Raising the functional level to Windows 2012 or Windows 2012 R2… Will I break anything?


2/26/2016 Update, cf the I disagree with the PowerShell output section.

In short, yes… Meaning that it is possible that you are facing the same problem as the one described here: FIX: "The requested mode is invalid" error message when you run a managed application that uses the .NET Framework 3.5 SP1 or an earlier version to access a Windows Server 2008 R2 domain or forest but for 2012/2012 R2.

What is happening?

The DLL System.directoryservices.dll has a class called System.DirectoryServices.ActiveDirectory.Domain which has a property called DomainMode which tells you what is the functional level associated to the domain you are instantiating. So if you use a version of the Framework which has been release before Windows 2012/2012R2 has been release, you will face the same problem as you faced in the KB mentioned at the beginning of the article. Simple way to check is to use the "Other version" link of the MSDN article:

Unfortunately, it is not up to date. It tells you only the list of supported DomainMode at the time of the realase of the the selected Framework version. You can still use this good old PowerShell to list what your current system supports:

[System.DirectoryServices.ActiveDirectory.DomainMode] | Get-Member -Static -MemberType Properties | Format-Table Name

Here is the output on my machine:

Name
—-
Windows2000MixedDomain
Windows2000NativeDomain
Windows2003Domain
Windows2003InterimDomain
Windows2008Domain
Windows2008R2Domain
Windows2012R2Domain
Windows8Domain

I disagree with the PowerShell output

Well even if you have installed the latest .Net Framework, you might see that the PowerShell output doesn't show all the new fancy functional levels. And it has to do with the fact that PowerShell might not use the latest runtime… Try this:

[Runtime.InteropServices.RuntimeEnvironment]::GetRuntimeDirectory()

It will tell you whether or not you are using the latest runtime. If you don't see the expected value in the PowerShell output, make sure it's not a side effect of using the old runtime… How to change that behavior and makes PowerShell use the latest runtime? You can look at the powershell.exe.config file and modify it accordingly… I don't find official guidance around it, so I'll let you bing the world 🙂

What are the odds?

In order to face this problem, planets needs to be in a perfect alignment.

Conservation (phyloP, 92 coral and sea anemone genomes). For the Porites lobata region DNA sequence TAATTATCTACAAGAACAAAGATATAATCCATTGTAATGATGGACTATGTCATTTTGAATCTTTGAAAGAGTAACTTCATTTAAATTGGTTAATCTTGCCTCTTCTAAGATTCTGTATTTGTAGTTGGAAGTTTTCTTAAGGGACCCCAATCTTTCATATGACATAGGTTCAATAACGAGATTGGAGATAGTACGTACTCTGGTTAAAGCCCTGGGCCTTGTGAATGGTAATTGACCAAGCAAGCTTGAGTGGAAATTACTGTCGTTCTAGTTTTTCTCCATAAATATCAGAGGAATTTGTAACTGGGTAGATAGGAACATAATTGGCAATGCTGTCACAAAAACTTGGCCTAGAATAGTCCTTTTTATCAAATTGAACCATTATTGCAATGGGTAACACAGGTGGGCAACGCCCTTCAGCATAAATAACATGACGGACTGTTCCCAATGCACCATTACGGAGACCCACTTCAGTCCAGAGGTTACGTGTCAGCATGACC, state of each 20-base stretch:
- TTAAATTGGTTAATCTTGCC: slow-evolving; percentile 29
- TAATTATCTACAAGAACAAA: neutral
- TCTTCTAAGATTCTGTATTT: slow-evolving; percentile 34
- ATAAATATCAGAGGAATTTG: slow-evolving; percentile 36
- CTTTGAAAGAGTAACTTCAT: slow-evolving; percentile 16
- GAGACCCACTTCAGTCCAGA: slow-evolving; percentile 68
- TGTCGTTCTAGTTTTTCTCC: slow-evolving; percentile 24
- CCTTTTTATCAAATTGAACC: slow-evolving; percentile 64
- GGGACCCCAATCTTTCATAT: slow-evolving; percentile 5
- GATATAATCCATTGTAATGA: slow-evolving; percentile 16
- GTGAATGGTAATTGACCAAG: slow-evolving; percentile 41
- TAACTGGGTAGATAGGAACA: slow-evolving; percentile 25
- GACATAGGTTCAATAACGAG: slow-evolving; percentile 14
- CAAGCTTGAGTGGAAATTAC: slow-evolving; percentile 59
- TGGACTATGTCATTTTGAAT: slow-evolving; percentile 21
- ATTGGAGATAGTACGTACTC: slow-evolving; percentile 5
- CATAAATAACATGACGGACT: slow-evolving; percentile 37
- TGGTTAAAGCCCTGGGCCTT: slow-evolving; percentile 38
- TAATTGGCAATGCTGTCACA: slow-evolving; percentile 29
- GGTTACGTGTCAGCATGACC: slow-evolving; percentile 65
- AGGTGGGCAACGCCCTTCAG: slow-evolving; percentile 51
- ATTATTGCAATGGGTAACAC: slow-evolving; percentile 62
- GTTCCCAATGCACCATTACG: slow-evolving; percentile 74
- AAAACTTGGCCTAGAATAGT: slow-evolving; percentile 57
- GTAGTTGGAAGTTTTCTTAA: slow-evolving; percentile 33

– Obviously, you need to have only Windows Server 2012/2012 R2 domain controllers.
– You need also a version of the .Net Framework which is not up to date.
– You need to actually use the class and property mentioned above. It means that even if you use an old version of the Framework, you are affected only if you use this class.

What do I do?

Nothing. Because your release management is impeccable, your Framework is probably already up to date. What if it is not the case? Well, you can update it then. Or ask for an updated version of the application using this class. Or if you are your own developer, manage the exception when using the class with some Try Catch logic.

A bit more info about the KB2260240: Raising the functional level – Are you getting cold feet because of KB2260240?

What are the odds?

Comments (4)

  1. .NET SP2 is also affected by the KB mentioned in this article. So in your case you can update the Framework with this KB or install a more recent version of the Framework (higher than 3.5 sp1).
    Note that it is not because your DLL is not updated that your application will crash. Your application needs to call that enumeration to be affected. So a code review might be sufficient if you own or can see the code or contacting the vendor if you cannot.

  2. Matt Smith says:

    "What if it is not the case? Well, you can update it then".

    How do you update it? As a test I’ve installed 2003 server (we have lots) and updated to .NET 2.0 SP2 and run Windows update. I still don’t have the updated DLL. Where do I obtain it?

  3. Lee says:

    Anyone know of a patch to update .Net 3.5.1 to include 2012R2 in the domain list? Or do we have to actually load .Net 4.5+?
    The patches I see are all for 3.5 to include 2008R2, which was fine years ago… On 2008R2 servers, you usually have .Net 3.5.1 and want to make it compliant with a 2012R2 domain level.

    1. Lee says:

      In testing this, I find no evidence that loading a new .Net fixes anything. To get the Powershell test to work, you need to also upgrade WMF to 4.0 to get a domain list that contains 2012R2. This may or may not be what software needs to not fail, but it’s hard to run a test that doesn’t depend on .Net, but depends on WMF, when that isn’t the subject of the issue!

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